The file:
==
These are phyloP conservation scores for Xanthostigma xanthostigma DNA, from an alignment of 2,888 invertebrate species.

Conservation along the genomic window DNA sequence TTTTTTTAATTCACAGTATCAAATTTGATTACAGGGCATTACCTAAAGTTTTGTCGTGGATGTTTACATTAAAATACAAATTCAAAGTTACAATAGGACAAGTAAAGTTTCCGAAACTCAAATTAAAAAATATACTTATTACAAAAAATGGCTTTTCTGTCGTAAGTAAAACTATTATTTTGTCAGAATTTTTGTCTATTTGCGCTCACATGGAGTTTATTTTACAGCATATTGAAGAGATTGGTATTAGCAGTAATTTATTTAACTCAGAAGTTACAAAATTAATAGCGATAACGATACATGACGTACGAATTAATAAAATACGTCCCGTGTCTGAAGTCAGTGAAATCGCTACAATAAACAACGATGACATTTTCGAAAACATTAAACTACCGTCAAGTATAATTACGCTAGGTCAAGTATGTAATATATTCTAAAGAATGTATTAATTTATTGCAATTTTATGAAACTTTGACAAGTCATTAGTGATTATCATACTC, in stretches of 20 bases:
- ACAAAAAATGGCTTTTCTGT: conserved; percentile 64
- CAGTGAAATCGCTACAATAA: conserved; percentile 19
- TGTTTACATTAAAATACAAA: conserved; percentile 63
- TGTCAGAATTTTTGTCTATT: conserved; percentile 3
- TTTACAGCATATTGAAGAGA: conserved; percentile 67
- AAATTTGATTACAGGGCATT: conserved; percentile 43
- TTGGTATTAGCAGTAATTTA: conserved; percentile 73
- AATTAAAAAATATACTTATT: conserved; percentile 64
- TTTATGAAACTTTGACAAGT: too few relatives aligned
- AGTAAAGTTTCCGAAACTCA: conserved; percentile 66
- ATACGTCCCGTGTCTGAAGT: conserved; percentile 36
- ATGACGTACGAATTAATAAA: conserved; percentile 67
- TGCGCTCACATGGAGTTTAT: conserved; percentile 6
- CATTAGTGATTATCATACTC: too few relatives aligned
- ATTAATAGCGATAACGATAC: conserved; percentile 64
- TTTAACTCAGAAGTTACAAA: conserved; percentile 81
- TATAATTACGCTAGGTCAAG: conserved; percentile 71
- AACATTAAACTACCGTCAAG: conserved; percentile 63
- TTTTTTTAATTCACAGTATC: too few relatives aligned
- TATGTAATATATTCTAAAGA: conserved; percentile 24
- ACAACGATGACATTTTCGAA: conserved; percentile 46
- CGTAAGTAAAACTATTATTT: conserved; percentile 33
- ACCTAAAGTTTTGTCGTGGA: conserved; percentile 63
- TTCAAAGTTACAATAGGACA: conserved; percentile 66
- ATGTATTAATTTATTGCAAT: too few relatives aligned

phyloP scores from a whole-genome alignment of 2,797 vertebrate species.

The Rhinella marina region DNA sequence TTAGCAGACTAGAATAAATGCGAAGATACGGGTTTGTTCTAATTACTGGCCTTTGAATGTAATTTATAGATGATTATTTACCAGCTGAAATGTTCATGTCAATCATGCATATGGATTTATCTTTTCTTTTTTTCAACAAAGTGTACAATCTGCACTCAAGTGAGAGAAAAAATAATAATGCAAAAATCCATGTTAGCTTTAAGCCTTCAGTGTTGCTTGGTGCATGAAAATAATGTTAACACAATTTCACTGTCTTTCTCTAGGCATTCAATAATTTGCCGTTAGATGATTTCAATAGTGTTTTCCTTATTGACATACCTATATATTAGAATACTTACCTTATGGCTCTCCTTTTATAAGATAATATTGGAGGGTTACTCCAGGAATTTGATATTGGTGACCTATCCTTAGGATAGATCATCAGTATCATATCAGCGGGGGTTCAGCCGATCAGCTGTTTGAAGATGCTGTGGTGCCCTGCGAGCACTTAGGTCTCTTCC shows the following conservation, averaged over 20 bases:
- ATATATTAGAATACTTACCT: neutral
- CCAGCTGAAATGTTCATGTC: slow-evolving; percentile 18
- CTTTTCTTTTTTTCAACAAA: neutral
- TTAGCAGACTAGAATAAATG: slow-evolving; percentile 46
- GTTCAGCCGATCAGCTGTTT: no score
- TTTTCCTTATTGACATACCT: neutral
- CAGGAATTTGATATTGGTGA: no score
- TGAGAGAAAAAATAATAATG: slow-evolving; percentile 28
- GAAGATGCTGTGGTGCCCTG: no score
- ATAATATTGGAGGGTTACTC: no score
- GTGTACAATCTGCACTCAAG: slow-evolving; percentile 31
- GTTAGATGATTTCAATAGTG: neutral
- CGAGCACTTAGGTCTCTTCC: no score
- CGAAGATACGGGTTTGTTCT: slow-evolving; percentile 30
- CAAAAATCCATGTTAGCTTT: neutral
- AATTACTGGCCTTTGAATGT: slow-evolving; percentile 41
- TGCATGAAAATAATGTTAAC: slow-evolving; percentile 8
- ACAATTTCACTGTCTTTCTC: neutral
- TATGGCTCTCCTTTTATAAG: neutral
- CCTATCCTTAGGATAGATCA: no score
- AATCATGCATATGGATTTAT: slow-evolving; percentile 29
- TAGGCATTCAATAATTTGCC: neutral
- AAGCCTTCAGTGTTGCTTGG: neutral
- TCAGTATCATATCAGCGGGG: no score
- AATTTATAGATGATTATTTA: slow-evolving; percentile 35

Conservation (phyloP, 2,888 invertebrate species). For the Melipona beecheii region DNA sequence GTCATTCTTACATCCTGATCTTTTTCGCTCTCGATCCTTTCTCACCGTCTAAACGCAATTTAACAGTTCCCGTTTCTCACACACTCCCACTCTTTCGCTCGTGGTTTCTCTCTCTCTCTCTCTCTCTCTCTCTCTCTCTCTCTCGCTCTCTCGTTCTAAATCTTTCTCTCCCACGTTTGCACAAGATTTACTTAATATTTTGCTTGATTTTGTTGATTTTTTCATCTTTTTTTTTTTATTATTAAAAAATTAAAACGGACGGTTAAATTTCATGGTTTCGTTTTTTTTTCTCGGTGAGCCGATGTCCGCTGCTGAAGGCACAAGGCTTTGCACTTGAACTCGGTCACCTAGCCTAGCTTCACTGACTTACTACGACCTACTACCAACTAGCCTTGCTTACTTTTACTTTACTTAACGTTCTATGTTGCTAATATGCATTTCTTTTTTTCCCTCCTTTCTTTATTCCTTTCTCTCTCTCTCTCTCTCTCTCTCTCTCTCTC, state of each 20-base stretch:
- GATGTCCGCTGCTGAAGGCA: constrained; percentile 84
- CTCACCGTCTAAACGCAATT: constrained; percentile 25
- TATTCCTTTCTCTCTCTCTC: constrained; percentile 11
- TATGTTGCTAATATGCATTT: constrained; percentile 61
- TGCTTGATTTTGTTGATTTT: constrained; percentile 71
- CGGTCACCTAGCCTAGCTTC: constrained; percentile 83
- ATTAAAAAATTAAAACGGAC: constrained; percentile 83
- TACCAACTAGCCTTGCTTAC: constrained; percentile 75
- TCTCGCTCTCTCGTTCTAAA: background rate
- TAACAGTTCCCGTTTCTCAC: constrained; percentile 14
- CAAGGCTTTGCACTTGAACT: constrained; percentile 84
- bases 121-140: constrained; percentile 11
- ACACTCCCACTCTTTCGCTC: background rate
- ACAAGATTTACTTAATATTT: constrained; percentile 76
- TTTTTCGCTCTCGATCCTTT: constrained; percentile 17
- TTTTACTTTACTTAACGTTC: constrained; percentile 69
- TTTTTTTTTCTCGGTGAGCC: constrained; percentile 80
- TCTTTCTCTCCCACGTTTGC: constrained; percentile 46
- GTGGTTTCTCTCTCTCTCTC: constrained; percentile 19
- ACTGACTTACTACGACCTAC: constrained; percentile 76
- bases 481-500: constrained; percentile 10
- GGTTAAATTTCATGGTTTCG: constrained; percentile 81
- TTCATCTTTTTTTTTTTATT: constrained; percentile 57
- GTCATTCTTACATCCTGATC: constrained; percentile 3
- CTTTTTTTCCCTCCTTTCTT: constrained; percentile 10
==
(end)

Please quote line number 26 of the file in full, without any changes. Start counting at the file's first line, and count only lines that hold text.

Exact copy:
- TTCAAAGTTACAATAGGACA: conserved; percentile 66